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Hay was quoted as being confident of winning the seat and also intending to remain as mayor. I took the opportunity to have a shot back at him by writing an "open letter" which challenged him to stand down as mayor:

"I believe that the State and local government need to work together in the interests of the people of Manly. The use of Manly Council in a belligerent and party-political manner will destroy  the relationship that has reaped so many benefits for Manly residents in recent years. The solution to the problem is a simple one. I believe you owe it to the voters and to the Council to resolve your conflict of interest by standing down as Mayor of Manly until the next State election has taken place."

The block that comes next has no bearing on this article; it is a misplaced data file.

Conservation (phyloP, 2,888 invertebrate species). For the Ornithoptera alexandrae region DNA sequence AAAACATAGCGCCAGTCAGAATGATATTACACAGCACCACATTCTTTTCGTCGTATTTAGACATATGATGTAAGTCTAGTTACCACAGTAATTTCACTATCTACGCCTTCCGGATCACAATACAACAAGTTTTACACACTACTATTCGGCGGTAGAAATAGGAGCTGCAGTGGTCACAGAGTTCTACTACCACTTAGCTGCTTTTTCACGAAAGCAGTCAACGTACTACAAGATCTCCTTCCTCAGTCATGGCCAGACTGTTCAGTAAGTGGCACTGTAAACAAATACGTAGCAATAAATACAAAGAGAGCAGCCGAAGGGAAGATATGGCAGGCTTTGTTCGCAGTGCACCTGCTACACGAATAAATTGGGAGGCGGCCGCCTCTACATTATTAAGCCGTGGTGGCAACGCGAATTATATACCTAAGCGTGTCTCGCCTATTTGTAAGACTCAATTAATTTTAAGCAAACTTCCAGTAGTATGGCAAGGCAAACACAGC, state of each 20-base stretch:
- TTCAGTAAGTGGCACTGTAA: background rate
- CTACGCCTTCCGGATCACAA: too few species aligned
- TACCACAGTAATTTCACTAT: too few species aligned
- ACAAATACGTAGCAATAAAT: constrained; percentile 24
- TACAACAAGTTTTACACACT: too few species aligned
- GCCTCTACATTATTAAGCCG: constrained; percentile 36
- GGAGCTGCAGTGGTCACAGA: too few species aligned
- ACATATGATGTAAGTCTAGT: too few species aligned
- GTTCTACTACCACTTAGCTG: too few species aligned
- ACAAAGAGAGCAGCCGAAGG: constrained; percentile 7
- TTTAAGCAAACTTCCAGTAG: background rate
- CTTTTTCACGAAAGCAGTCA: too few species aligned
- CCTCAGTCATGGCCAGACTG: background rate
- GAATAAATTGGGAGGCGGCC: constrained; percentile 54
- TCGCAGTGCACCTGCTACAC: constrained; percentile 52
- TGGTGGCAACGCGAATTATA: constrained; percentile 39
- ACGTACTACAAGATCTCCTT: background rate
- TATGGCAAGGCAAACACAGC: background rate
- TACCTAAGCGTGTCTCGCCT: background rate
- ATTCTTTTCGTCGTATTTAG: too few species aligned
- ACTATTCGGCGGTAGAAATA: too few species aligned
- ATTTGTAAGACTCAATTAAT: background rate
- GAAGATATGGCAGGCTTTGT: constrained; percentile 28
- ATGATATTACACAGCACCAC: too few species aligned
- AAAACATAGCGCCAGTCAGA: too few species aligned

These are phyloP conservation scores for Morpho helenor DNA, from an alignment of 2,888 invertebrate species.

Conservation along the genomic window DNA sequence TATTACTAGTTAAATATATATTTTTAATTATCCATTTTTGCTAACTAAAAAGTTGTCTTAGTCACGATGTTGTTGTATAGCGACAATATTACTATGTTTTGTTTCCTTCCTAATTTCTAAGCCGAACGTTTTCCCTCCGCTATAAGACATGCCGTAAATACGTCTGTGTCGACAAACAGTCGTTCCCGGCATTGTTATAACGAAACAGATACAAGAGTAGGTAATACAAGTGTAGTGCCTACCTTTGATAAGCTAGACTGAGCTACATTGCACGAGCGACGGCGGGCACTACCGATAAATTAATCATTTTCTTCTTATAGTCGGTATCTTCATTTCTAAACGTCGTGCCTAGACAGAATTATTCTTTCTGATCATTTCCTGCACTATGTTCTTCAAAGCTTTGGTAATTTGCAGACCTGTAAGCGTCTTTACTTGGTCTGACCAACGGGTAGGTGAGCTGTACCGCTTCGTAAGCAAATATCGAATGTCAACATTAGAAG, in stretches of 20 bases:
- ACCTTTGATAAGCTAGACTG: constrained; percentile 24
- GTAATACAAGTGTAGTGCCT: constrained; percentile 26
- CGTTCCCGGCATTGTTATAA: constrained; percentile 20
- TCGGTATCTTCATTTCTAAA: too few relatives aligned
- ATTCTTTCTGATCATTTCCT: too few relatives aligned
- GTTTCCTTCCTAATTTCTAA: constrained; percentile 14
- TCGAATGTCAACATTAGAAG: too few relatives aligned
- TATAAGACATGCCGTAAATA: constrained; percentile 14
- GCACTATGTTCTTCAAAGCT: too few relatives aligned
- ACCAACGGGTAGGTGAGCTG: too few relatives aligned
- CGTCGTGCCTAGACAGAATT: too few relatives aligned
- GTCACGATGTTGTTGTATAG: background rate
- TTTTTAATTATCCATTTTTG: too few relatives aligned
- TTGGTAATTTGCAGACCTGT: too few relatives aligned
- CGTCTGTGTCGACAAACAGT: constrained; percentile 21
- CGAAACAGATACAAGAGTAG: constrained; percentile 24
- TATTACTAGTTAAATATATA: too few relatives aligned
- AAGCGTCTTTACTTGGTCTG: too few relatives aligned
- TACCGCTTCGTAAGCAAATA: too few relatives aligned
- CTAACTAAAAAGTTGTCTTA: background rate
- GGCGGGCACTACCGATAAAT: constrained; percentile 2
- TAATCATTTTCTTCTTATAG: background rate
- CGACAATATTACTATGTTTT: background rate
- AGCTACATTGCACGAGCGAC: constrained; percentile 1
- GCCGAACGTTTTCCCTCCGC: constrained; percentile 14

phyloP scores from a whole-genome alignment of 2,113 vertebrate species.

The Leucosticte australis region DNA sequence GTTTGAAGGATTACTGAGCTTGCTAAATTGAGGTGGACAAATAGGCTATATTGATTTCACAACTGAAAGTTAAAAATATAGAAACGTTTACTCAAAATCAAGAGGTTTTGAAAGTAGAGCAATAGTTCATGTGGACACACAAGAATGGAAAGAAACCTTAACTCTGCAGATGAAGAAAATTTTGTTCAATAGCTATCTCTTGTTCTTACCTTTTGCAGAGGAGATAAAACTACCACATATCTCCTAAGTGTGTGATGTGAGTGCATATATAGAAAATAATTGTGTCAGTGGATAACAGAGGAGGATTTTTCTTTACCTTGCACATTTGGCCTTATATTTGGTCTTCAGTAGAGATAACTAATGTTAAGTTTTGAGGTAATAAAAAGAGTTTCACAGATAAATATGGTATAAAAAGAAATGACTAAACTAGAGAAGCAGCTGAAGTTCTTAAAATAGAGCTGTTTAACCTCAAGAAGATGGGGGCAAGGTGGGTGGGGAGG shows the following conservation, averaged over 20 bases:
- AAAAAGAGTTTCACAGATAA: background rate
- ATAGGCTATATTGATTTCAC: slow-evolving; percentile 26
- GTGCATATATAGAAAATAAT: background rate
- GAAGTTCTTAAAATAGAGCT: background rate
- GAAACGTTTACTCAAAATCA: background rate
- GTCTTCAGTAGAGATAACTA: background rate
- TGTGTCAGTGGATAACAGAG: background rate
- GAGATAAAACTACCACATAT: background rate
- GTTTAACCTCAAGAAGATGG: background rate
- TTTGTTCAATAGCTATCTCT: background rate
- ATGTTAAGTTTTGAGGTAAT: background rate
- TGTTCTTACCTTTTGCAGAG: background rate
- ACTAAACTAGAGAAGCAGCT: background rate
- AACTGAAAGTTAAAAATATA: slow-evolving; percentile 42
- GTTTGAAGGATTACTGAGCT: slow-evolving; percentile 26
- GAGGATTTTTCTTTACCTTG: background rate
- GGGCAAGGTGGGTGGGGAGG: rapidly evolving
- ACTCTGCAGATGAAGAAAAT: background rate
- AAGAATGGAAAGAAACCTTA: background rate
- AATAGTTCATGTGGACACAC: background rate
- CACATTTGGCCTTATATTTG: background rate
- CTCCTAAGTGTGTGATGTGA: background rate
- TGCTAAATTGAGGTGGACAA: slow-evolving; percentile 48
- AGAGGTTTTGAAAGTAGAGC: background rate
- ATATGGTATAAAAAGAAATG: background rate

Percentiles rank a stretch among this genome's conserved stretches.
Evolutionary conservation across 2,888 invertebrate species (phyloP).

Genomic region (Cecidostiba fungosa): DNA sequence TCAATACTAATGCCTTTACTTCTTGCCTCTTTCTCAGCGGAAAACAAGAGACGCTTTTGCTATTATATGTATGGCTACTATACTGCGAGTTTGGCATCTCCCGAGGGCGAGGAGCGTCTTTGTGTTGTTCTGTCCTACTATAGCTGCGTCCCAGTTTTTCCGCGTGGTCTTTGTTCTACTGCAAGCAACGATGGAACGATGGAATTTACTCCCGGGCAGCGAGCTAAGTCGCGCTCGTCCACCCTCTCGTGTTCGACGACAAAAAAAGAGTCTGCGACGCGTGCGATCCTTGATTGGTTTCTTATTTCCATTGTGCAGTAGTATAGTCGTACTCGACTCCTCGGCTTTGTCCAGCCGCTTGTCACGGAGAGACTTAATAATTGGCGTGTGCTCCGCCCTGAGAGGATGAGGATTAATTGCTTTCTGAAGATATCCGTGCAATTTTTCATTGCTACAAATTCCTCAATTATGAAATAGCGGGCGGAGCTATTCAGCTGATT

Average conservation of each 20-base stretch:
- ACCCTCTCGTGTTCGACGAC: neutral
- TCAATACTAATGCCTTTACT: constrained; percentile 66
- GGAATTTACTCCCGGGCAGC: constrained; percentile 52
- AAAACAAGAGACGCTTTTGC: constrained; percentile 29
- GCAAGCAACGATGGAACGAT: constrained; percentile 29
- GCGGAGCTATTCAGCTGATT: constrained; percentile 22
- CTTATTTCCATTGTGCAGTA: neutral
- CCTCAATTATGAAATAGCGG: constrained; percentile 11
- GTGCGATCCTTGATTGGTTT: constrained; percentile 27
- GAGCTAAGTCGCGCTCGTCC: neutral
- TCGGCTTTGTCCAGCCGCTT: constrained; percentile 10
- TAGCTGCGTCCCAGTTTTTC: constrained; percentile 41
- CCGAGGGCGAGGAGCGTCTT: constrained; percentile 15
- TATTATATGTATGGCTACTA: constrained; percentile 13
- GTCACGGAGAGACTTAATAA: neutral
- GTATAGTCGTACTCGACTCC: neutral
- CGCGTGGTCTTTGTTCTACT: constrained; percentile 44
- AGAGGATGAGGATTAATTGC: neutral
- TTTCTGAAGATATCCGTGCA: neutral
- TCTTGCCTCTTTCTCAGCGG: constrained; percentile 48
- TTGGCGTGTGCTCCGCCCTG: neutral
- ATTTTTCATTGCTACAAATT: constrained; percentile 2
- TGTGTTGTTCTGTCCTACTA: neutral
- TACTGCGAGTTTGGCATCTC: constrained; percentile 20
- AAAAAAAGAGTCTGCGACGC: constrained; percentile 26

Of course, David Hay did not concede my point. He had found good reason to remain as mayor until after the election. The Council would be his main base in the campaign. Then he would hand over to Alderman Judy Mellowes. The deal was that she could have her turn as mayor in return for supporting him in the contest for the State seat.

Mellowes had been originally elected on a conservationist platform which had opposed greedy development and the establishment's exploitation of Manly. After several terms on the Council, she had

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